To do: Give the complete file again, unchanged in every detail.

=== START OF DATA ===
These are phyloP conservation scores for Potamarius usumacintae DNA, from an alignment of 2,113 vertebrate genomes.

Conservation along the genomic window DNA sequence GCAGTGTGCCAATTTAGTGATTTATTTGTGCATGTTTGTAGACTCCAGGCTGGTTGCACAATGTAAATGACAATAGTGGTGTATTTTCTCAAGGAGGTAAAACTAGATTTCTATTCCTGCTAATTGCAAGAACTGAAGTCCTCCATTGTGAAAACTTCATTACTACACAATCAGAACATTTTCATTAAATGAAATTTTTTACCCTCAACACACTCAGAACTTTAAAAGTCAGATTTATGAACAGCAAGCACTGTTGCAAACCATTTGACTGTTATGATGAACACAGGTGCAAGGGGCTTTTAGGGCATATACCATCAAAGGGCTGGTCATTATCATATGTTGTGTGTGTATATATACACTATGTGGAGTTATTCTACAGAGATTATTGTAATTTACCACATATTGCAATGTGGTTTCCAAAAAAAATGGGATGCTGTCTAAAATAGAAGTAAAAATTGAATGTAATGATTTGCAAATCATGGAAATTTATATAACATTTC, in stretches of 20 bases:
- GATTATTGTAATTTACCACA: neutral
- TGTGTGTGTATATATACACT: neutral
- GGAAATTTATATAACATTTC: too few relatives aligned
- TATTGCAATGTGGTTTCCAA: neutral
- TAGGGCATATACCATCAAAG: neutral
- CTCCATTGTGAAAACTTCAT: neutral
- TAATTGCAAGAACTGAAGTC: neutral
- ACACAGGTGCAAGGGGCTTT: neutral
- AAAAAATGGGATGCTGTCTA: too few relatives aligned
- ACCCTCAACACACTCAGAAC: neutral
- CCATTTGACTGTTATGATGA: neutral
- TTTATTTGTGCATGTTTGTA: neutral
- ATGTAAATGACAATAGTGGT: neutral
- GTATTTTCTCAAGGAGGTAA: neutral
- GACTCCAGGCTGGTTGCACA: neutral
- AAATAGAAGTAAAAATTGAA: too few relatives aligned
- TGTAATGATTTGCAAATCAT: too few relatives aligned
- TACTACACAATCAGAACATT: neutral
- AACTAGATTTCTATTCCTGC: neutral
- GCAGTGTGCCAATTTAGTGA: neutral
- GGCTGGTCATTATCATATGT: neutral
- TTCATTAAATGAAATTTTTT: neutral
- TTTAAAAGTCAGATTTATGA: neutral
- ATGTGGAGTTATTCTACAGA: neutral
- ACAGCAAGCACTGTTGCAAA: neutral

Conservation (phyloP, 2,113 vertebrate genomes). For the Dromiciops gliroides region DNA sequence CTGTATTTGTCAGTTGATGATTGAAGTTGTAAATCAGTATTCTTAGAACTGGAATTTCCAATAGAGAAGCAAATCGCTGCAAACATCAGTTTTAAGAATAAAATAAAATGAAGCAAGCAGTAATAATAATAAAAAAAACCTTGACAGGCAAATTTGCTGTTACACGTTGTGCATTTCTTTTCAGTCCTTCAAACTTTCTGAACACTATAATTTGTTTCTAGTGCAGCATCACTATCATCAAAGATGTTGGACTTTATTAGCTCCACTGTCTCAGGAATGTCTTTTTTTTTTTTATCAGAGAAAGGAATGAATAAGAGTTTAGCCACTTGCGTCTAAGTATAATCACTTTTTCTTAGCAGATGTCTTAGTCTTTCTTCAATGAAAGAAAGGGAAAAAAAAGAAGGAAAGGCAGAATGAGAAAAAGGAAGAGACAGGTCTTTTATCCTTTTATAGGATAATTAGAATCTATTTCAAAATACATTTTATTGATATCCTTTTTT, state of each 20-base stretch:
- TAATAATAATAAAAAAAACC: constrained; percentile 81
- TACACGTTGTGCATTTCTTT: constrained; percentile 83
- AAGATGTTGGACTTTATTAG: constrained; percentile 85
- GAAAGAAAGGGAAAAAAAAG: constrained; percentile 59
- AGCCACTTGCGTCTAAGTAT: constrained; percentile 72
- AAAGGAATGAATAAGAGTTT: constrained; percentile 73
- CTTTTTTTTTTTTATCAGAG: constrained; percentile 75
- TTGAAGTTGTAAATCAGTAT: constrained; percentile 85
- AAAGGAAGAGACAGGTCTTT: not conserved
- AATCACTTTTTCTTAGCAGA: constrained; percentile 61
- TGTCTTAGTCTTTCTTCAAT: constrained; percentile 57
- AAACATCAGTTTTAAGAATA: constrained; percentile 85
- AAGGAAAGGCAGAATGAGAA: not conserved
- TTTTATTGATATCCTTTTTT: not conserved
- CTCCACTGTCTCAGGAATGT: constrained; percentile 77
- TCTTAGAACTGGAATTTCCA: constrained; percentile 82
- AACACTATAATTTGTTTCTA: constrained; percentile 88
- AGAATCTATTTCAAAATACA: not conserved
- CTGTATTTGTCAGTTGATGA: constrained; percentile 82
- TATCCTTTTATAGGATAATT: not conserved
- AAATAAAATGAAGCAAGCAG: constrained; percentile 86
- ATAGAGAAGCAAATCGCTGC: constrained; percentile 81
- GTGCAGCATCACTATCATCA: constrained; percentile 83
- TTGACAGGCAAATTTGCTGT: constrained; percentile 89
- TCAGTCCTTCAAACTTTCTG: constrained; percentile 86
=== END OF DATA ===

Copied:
These are phyloP conservation scores for Potamarius usumacintae DNA, from an alignment of 2,113 vertebrate genomes.

Conservation along the genomic window DNA sequence GCAGTGTGCCAATTTAGTGATTTATTTGTGCATGTTTGTAGACTCCAGGCTGGTTGCACAATGTAAATGACAATAGTGGTGTATTTTCTCAAGGAGGTAAAACTAGATTTCTATTCCTGCTAATTGCAAGAACTGAAGTCCTCCATTGTGAAAACTTCATTACTACACAATCAGAACATTTTCATTAAATGAAATTTTTTACCCTCAACACACTCAGAACTTTAAAAGTCAGATTTATGAACAGCAAGCACTGTTGCAAACCATTTGACTGTTATGATGAACACAGGTGCAAGGGGCTTTTAGGGCATATACCATCAAAGGGCTGGTCATTATCATATGTTGTGTGTGTATATATACACTATGTGGAGTTATTCTACAGAGATTATTGTAATTTACCACATATTGCAATGTGGTTTCCAAAAAAAATGGGATGCTGTCTAAAATAGAAGTAAAAATTGAATGTAATGATTTGCAAATCATGGAAATTTATATAACATTTC, in stretches of 20 bases:
- GATTATTGTAATTTACCACA: neutral
- TGTGTGTGTATATATACACT: neutral
- GGAAATTTATATAACATTTC: too few relatives aligned
- TATTGCAATGTGGTTTCCAA: neutral
- TAGGGCATATACCATCAAAG: neutral
- CTCCATTGTGAAAACTTCAT: neutral
- TAATTGCAAGAACTGAAGTC: neutral
- ACACAGGTGCAAGGGGCTTT: neutral
- AAAAAATGGGATGCTGTCTA: too few relatives aligned
- ACCCTCAACACACTCAGAAC: neutral
- CCATTTGACTGTTATGATGA: neutral
- TTTATTTGTGCATGTTTGTA: neutral
- ATGTAAATGACAATAGTGGT: neutral
- GTATTTTCTCAAGGAGGTAA: neutral
- GACTCCAGGCTGGTTGCACA: neutral
- AAATAGAAGTAAAAATTGAA: too few relatives aligned
- TGTAATGATTTGCAAATCAT: too few relatives aligned
- TACTACACAATCAGAACATT: neutral
- AACTAGATTTCTATTCCTGC: neutral
- GCAGTGTGCCAATTTAGTGA: neutral
- GGCTGGTCATTATCATATGT: neutral
- TTCATTAAATGAAATTTTTT: neutral
- TTTAAAAGTCAGATTTATGA: neutral
- ATGTGGAGTTATTCTACAGA: neutral
- ACAGCAAGCACTGTTGCAAA: neutral

Conservation (phyloP, 2,113 vertebrate genomes). For the Dromiciops gliroides region DNA sequence CTGTATTTGTCAGTTGATGATTGAAGTTGTAAATCAGTATTCTTAGAACTGGAATTTCCAATAGAGAAGCAAATCGCTGCAAACATCAGTTTTAAGAATAAAATAAAATGAAGCAAGCAGTAATAATAATAAAAAAAACCTTGACAGGCAAATTTGCTGTTACACGTTGTGCATTTCTTTTCAGTCCTTCAAACTTTCTGAACACTATAATTTGTTTCTAGTGCAGCATCACTATCATCAAAGATGTTGGACTTTATTAGCTCCACTGTCTCAGGAATGTCTTTTTTTTTTTTATCAGAGAAAGGAATGAATAAGAGTTTAGCCACTTGCGTCTAAGTATAATCACTTTTTCTTAGCAGATGTCTTAGTCTTTCTTCAATGAAAGAAAGGGAAAAAAAAGAAGGAAAGGCAGAATGAGAAAAAGGAAGAGACAGGTCTTTTATCCTTTTATAGGATAATTAGAATCTATTTCAAAATACATTTTATTGATATCCTTTTTT, state of each 20-base stretch:
- TAATAATAATAAAAAAAACC: constrained; percentile 81
- TACACGTTGTGCATTTCTTT: constrained; percentile 83
- AAGATGTTGGACTTTATTAG: constrained; percentile 85
- GAAAGAAAGGGAAAAAAAAG: constrained; percentile 59
- AGCCACTTGCGTCTAAGTAT: constrained; percentile 72
- AAAGGAATGAATAAGAGTTT: constrained; percentile 73
- CTTTTTTTTTTTTATCAGAG: constrained; percentile 75
- TTGAAGTTGTAAATCAGTAT: constrained; percentile 85
- AAAGGAAGAGACAGGTCTTT: not conserved
- AATCACTTTTTCTTAGCAGA: constrained; percentile 61
- TGTCTTAGTCTTTCTTCAAT: constrained; percentile 57
- AAACATCAGTTTTAAGAATA: constrained; percentile 85
- AAGGAAAGGCAGAATGAGAA: not conserved
- TTTTATTGATATCCTTTTTT: not conserved
- CTCCACTGTCTCAGGAATGT: constrained; percentile 77
- TCTTAGAACTGGAATTTCCA: constrained; percentile 82
- AACACTATAATTTGTTTCTA: constrained; percentile 88
- AGAATCTATTTCAAAATACA: not conserved
- CTGTATTTGTCAGTTGATGA: constrained; percentile 82
- TATCCTTTTATAGGATAATT: not conserved
- AAATAAAATGAAGCAAGCAG: constrained; percentile 86
- ATAGAGAAGCAAATCGCTGC: constrained; percentile 81
- GTGCAGCATCACTATCATCA: constrained; percentile 83
- TTGACAGGCAAATTTGCTGT: constrained; percentile 89
- TCAGTCCTTCAAACTTTCTG: constrained; percentile 86